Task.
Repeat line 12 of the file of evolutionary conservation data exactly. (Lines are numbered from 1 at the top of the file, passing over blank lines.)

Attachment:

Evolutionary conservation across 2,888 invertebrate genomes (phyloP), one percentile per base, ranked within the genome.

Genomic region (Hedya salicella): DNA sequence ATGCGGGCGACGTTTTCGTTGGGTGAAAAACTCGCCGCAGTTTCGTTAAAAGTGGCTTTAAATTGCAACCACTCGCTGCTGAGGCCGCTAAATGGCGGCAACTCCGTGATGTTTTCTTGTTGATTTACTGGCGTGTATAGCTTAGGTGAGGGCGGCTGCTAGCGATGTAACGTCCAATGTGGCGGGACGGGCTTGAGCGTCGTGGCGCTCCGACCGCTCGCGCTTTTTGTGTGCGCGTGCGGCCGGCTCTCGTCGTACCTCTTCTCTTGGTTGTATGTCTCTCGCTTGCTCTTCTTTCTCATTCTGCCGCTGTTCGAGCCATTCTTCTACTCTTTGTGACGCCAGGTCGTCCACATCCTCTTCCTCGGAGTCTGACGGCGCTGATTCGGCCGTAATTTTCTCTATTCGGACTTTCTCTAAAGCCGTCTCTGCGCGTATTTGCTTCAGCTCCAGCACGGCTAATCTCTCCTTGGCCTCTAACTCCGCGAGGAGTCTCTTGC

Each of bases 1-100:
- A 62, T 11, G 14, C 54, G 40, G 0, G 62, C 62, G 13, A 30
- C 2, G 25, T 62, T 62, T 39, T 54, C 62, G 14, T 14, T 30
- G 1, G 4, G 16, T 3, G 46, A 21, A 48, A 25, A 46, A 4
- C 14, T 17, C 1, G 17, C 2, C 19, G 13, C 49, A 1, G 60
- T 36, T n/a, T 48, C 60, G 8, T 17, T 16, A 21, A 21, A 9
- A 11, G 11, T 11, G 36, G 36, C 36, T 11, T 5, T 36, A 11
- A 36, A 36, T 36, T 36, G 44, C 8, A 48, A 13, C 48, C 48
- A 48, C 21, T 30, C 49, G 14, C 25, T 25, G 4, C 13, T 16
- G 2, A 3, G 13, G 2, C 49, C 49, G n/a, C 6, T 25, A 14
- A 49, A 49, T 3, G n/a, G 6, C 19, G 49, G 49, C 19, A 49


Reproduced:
- G 2, A 3, G 13, G 2, C 49, C 49, G n/a, C 6, T 25, A 14